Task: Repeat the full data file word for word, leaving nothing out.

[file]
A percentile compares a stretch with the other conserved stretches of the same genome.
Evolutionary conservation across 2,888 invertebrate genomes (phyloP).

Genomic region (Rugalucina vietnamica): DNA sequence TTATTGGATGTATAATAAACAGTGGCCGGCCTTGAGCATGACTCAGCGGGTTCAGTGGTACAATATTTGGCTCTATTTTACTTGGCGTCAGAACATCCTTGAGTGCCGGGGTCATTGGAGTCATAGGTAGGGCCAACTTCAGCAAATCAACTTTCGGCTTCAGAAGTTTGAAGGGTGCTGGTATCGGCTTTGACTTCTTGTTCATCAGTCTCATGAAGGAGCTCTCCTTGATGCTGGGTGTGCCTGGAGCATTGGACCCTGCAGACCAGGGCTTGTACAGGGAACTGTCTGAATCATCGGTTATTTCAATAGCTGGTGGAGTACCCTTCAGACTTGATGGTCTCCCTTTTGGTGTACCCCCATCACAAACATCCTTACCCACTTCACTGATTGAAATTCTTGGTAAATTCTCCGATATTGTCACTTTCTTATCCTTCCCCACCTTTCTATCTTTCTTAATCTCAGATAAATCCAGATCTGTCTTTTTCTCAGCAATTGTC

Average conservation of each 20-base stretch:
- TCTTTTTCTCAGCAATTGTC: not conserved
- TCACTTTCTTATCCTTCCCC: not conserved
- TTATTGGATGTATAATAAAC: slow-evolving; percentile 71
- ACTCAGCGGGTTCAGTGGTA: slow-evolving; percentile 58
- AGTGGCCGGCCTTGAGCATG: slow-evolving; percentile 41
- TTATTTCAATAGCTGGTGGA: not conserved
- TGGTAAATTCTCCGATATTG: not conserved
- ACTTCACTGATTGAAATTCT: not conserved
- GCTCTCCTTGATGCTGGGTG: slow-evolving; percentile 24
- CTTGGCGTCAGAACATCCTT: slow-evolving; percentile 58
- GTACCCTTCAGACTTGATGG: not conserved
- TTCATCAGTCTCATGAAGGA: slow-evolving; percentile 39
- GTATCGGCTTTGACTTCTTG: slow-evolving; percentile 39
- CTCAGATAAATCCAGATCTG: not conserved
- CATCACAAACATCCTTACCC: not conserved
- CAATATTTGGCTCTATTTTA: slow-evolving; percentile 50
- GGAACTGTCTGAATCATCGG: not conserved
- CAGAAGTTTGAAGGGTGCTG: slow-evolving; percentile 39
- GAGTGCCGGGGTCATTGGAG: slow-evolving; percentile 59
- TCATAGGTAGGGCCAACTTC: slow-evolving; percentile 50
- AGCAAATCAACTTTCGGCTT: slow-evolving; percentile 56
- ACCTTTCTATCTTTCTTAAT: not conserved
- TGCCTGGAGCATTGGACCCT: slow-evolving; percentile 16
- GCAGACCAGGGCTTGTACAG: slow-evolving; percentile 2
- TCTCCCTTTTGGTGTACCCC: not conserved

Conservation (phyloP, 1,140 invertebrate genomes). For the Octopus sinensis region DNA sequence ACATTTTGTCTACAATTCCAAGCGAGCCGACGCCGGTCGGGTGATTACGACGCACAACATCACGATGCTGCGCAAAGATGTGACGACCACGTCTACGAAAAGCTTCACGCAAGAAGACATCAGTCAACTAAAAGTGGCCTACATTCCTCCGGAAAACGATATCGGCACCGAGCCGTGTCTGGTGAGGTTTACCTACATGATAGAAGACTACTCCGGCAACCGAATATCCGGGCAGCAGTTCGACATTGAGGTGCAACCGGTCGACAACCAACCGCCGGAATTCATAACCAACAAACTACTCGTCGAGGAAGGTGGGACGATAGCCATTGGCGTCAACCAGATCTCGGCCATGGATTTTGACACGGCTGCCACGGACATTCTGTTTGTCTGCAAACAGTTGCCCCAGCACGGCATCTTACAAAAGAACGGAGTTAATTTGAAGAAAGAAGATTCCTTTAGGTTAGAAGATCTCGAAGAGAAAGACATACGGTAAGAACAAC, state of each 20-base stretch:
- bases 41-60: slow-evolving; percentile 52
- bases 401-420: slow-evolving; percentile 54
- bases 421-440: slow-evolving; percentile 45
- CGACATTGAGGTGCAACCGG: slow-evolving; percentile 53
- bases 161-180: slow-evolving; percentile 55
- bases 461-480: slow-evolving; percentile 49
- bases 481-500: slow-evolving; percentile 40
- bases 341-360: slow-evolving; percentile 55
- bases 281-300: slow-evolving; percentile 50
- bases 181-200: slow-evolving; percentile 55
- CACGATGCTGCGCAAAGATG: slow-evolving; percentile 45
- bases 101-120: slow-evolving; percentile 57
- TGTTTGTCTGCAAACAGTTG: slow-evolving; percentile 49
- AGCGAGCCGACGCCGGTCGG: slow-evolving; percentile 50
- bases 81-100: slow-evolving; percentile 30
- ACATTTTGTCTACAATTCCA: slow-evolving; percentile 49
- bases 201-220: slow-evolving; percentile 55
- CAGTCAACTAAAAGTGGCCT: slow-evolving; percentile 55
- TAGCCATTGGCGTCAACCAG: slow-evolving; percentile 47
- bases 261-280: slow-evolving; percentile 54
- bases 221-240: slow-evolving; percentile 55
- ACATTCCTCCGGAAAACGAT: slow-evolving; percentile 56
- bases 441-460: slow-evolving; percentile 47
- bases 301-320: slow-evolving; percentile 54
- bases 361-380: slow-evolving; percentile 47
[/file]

A percentile compares a stretch with the other conserved stretches of the same genome.
Evolutionary conservation across 2,888 invertebrate genomes (phyloP).

Genomic region (Rugalucina vietnamica): DNA sequence TTATTGGATGTATAATAAACAGTGGCCGGCCTTGAGCATGACTCAGCGGGTTCAGTGGTACAATATTTGGCTCTATTTTACTTGGCGTCAGAACATCCTTGAGTGCCGGGGTCATTGGAGTCATAGGTAGGGCCAACTTCAGCAAATCAACTTTCGGCTTCAGAAGTTTGAAGGGTGCTGGTATCGGCTTTGACTTCTTGTTCATCAGTCTCATGAAGGAGCTCTCCTTGATGCTGGGTGTGCCTGGAGCATTGGACCCTGCAGACCAGGGCTTGTACAGGGAACTGTCTGAATCATCGGTTATTTCAATAGCTGGTGGAGTACCCTTCAGACTTGATGGTCTCCCTTTTGGTGTACCCCCATCACAAACATCCTTACCCACTTCACTGATTGAAATTCTTGGTAAATTCTCCGATATTGTCACTTTCTTATCCTTCCCCACCTTTCTATCTTTCTTAATCTCAGATAAATCCAGATCTGTCTTTTTCTCAGCAATTGTC

Average conservation of each 20-base stretch:
- TCTTTTTCTCAGCAATTGTC: not conserved
- TCACTTTCTTATCCTTCCCC: not conserved
- TTATTGGATGTATAATAAAC: slow-evolving; percentile 71
- ACTCAGCGGGTTCAGTGGTA: slow-evolving; percentile 58
- AGTGGCCGGCCTTGAGCATG: slow-evolving; percentile 41
- TTATTTCAATAGCTGGTGGA: not conserved
- TGGTAAATTCTCCGATATTG: not conserved
- ACTTCACTGATTGAAATTCT: not conserved
- GCTCTCCTTGATGCTGGGTG: slow-evolving; percentile 24
- CTTGGCGTCAGAACATCCTT: slow-evolving; percentile 58
- GTACCCTTCAGACTTGATGG: not conserved
- TTCATCAGTCTCATGAAGGA: slow-evolving; percentile 39
- GTATCGGCTTTGACTTCTTG: slow-evolving; percentile 39
- CTCAGATAAATCCAGATCTG: not conserved
- CATCACAAACATCCTTACCC: not conserved
- CAATATTTGGCTCTATTTTA: slow-evolving; percentile 50
- GGAACTGTCTGAATCATCGG: not conserved
- CAGAAGTTTGAAGGGTGCTG: slow-evolving; percentile 39
- GAGTGCCGGGGTCATTGGAG: slow-evolving; percentile 59
- TCATAGGTAGGGCCAACTTC: slow-evolving; percentile 50
- AGCAAATCAACTTTCGGCTT: slow-evolving; percentile 56
- ACCTTTCTATCTTTCTTAAT: not conserved
- TGCCTGGAGCATTGGACCCT: slow-evolving; percentile 16
- GCAGACCAGGGCTTGTACAG: slow-evolving; percentile 2
- TCTCCCTTTTGGTGTACCCC: not conserved

Conservation (phyloP, 1,140 invertebrate genomes). For the Octopus sinensis region DNA sequence ACATTTTGTCTACAATTCCAAGCGAGCCGACGCCGGTCGGGTGATTACGACGCACAACATCACGATGCTGCGCAAAGATGTGACGACCACGTCTACGAAAAGCTTCACGCAAGAAGACATCAGTCAACTAAAAGTGGCCTACATTCCTCCGGAAAACGATATCGGCACCGAGCCGTGTCTGGTGAGGTTTACCTACATGATAGAAGACTACTCCGGCAACCGAATATCCGGGCAGCAGTTCGACATTGAGGTGCAACCGGTCGACAACCAACCGCCGGAATTCATAACCAACAAACTACTCGTCGAGGAAGGTGGGACGATAGCCATTGGCGTCAACCAGATCTCGGCCATGGATTTTGACACGGCTGCCACGGACATTCTGTTTGTCTGCAAACAGTTGCCCCAGCACGGCATCTTACAAAAGAACGGAGTTAATTTGAAGAAAGAAGATTCCTTTAGGTTAGAAGATCTCGAAGAGAAAGACATACGGTAAGAACAAC, state of each 20-base stretch:
- bases 41-60: slow-evolving; percentile 52
- bases 401-420: slow-evolving; percentile 54
- bases 421-440: slow-evolving; percentile 45
- CGACATTGAGGTGCAACCGG: slow-evolving; percentile 53
- bases 161-180: slow-evolving; percentile 55
- bases 461-480: slow-evolving; percentile 49
- bases 481-500: slow-evolving; percentile 40
- bases 341-360: slow-evolving; percentile 55
- bases 281-300: slow-evolving; percentile 50
- bases 181-200: slow-evolving; percentile 55
- CACGATGCTGCGCAAAGATG: slow-evolving; percentile 45
- bases 101-120: slow-evolving; percentile 57
- TGTTTGTCTGCAAACAGTTG: slow-evolving; percentile 49
- AGCGAGCCGACGCCGGTCGG: slow-evolving; percentile 50
- bases 81-100: slow-evolving; percentile 30
- ACATTTTGTCTACAATTCCA: slow-evolving; percentile 49
- bases 201-220: slow-evolving; percentile 55
- CAGTCAACTAAAAGTGGCCT: slow-evolving; percentile 55
- TAGCCATTGGCGTCAACCAG: slow-evolving; percentile 47
- bases 261-280: slow-evolving; percentile 54
- bases 221-240: slow-evolving; percentile 55
- ACATTCCTCCGGAAAACGAT: slow-evolving; percentile 56
- bases 441-460: slow-evolving; percentile 47
- bases 301-320: slow-evolving; percentile 54
- bases 361-380: slow-evolving; percentile 47